Date: Wednesday 16th September
Hope to see you all there (virtually!)
On Wednesday 13 August we held our first general meeting for some time, this time over Zoom. It was, (just quietly), an adventure for most of us, but it worked! The first of four weekly meetings following Craig Reucassell's The Fight for Planet A' series, it provided us with an opportunity to share our impressions of the show and begin to explore ways in which we can reduce our own emissions and contribute to the reduction of commissions in our neighbourhoods and broader community. Thank you to John Lloyd for hosting the meeting, and to Peter Maddock for facilitating the process.
If you are watching the series, please consider joining our Zoom 'Fight for Planet A' follow up discussion group - the next session will be on Wednesday 20 August at 8 pm.
If you have not used Zoom before we suggest you join the meeting 10-15 minutes before 8.00pm as there will be a small program to download and install before you can join the meeting. Once the program has installed you will then have an opportunity to test and adjust audio and video settings. To assist you with this I have attached John’s document with details about Joining a Zoom Meeting for the First Time.
The meeting will be held with a 10 minute coffee break between two 40 minute sessions.
Please contact BSFG's Peter Maddock on 0418 135 330 if you would like to become involved and he will send you out the link to the meeting so that you can join us on Zoom.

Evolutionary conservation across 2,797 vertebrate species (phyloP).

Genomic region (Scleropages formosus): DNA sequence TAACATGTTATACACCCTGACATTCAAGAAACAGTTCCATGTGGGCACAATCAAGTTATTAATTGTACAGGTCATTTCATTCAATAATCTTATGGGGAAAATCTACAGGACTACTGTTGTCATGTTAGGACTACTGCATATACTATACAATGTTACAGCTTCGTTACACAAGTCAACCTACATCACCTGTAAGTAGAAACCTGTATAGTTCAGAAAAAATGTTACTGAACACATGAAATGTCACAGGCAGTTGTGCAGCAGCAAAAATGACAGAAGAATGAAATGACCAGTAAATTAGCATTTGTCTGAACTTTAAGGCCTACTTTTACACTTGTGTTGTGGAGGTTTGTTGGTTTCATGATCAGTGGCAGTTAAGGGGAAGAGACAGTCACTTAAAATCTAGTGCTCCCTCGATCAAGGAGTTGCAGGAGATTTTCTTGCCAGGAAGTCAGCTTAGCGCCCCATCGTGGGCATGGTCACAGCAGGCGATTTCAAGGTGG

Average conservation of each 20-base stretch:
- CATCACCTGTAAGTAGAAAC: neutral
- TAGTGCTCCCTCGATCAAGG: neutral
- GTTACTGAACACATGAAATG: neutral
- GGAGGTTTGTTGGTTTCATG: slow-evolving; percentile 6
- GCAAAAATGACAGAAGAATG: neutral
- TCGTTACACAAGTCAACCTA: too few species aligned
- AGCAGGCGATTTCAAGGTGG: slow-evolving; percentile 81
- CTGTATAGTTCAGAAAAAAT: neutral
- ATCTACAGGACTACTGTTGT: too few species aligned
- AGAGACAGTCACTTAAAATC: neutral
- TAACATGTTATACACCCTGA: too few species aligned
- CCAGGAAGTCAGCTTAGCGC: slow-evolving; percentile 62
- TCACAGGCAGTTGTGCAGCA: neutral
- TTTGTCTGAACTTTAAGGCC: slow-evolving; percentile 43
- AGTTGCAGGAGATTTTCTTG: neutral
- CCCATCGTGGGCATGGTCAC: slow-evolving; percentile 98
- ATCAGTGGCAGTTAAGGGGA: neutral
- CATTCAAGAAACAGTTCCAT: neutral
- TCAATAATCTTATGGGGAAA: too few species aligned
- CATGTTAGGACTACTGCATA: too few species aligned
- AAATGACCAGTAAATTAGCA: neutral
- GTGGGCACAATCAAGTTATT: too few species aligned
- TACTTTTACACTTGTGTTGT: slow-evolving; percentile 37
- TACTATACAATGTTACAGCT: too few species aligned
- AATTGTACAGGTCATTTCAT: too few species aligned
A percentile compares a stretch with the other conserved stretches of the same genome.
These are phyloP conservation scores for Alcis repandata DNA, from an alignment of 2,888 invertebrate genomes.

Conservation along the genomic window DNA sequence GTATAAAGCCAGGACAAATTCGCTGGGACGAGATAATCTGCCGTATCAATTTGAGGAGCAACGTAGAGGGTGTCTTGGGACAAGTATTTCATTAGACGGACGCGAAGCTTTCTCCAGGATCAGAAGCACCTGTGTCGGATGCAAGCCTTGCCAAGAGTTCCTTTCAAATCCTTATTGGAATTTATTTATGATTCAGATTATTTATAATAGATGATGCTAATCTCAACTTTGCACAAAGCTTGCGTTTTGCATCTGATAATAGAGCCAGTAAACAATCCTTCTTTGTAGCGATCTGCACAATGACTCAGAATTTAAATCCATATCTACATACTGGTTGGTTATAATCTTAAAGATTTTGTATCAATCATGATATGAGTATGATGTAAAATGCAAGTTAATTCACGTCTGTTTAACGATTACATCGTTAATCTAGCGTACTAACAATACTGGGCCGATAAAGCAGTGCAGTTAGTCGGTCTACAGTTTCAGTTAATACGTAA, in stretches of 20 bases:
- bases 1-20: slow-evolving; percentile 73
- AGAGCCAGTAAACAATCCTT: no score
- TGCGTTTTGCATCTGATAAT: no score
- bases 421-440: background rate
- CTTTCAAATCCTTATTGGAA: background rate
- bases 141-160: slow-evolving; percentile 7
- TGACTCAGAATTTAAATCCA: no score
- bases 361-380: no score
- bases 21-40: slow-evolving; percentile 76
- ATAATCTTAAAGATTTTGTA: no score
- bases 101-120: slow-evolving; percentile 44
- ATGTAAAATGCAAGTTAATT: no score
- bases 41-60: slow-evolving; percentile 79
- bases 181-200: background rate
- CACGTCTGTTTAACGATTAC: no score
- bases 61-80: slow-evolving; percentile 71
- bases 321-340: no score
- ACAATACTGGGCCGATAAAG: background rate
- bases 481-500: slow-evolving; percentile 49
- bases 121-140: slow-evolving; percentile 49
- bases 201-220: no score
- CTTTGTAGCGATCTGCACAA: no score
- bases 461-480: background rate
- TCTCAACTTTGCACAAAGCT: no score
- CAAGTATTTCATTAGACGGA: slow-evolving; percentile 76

Here are some of the links and resources recommended in the first discussion session:
We'd like to recommend a new series relating to a sustainable future commencing this coming Tuesday on ABC TV. The ABC's new show to inspire our thinking and challenge our behaviour on climate change, Fight for Planet A: Our Climate Challenge premieres on August 11th at 8.30pm.
Over three episodes Craig Reucassel takes on a climate challenge to reduce our carbon emissions and understand where our energy comes from, how transport and travel emissions affect our health and just what is the carbon footprint of the things we eat? If you're motivated to get involved in solutions to reduce our carbon emissions there is an online personalised plan which will provide you with useful tips, tools and advice, https://fightforplaneta.abc.net.au/solutionsplan.
The series features Coalition for Community Energy members and will showcase how individuals, families, schools and businesses can help reduce our carbon footprint by making practical day-to-day changes, especially in our homes. Far from taking the pressure off governments and industry, Craig will check in to see if they are doing all they can to make the changes we need and challenge them to do better.